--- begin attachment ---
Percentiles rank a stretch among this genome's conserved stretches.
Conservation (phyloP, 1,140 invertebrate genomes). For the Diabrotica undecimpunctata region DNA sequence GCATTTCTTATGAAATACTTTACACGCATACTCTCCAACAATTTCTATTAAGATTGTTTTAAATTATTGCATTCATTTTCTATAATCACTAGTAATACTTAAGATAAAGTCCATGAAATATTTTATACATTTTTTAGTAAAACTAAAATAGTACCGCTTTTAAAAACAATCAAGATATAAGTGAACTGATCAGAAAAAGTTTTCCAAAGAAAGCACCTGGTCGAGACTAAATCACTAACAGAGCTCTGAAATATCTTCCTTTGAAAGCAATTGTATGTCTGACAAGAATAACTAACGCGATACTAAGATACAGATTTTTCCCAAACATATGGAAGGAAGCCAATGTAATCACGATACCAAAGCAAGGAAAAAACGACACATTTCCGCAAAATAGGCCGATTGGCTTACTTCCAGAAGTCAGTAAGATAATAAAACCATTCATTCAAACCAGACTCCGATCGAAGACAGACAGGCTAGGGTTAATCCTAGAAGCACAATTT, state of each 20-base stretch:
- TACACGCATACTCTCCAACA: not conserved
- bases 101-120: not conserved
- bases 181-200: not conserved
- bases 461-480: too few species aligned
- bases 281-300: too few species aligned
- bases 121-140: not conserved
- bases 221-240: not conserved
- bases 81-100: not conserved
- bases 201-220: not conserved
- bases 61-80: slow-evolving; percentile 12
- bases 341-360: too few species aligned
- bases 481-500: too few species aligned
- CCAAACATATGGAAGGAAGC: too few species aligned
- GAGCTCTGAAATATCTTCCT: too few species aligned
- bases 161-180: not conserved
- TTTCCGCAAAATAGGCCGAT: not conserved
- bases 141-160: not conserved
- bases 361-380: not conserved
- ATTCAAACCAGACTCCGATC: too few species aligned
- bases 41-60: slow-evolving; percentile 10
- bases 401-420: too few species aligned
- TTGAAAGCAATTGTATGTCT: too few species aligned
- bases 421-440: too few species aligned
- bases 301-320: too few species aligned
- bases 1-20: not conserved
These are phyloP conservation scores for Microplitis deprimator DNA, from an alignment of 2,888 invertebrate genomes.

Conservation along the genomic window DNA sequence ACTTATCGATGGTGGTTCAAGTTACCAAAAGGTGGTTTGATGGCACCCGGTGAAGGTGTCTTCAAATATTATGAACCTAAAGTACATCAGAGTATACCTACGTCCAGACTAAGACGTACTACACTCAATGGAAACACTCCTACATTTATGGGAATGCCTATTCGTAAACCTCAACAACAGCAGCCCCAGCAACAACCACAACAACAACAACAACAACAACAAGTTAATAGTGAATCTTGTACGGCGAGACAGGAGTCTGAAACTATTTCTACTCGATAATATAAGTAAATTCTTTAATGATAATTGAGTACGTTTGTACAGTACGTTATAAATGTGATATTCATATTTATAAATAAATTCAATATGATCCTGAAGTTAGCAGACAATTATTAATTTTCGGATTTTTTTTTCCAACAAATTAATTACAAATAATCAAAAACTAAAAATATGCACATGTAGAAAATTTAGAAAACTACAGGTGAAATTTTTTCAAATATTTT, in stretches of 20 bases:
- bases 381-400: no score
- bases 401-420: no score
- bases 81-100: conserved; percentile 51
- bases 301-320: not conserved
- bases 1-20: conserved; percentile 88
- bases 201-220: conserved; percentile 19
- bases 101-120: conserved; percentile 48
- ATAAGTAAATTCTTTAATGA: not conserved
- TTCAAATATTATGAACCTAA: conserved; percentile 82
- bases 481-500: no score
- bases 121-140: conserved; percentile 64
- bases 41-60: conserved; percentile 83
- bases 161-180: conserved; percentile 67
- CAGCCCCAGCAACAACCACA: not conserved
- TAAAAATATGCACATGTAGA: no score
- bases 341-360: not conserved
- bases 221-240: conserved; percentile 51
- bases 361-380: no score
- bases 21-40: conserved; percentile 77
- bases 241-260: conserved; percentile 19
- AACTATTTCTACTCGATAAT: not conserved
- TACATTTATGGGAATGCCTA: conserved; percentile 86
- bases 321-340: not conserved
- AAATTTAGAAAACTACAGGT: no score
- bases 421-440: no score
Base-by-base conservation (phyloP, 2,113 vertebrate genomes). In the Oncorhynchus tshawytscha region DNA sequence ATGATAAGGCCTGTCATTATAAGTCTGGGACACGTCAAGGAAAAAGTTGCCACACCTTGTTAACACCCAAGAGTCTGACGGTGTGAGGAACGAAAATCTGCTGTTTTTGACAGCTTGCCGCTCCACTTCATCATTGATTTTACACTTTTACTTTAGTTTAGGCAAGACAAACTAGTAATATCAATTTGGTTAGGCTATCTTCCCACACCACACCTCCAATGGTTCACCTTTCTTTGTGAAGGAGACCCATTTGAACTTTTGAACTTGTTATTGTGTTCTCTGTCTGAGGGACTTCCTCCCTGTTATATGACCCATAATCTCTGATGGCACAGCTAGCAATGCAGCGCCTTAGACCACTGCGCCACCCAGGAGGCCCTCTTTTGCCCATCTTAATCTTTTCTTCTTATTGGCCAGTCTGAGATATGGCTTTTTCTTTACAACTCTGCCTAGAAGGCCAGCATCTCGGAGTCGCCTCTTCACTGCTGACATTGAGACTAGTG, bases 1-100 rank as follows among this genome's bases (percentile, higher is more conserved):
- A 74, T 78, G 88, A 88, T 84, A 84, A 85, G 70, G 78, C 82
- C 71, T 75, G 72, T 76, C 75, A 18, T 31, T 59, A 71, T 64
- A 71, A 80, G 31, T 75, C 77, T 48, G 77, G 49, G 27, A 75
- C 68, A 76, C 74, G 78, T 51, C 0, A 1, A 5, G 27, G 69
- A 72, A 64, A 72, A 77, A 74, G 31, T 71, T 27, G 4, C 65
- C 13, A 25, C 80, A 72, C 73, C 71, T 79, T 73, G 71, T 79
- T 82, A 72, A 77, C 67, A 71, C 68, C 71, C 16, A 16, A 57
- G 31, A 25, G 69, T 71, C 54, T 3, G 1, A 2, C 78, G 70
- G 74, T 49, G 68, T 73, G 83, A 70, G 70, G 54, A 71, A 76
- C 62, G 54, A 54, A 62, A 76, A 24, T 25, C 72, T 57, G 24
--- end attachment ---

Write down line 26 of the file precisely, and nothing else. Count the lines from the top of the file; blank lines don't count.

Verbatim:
- bases 301-320: too few species aligned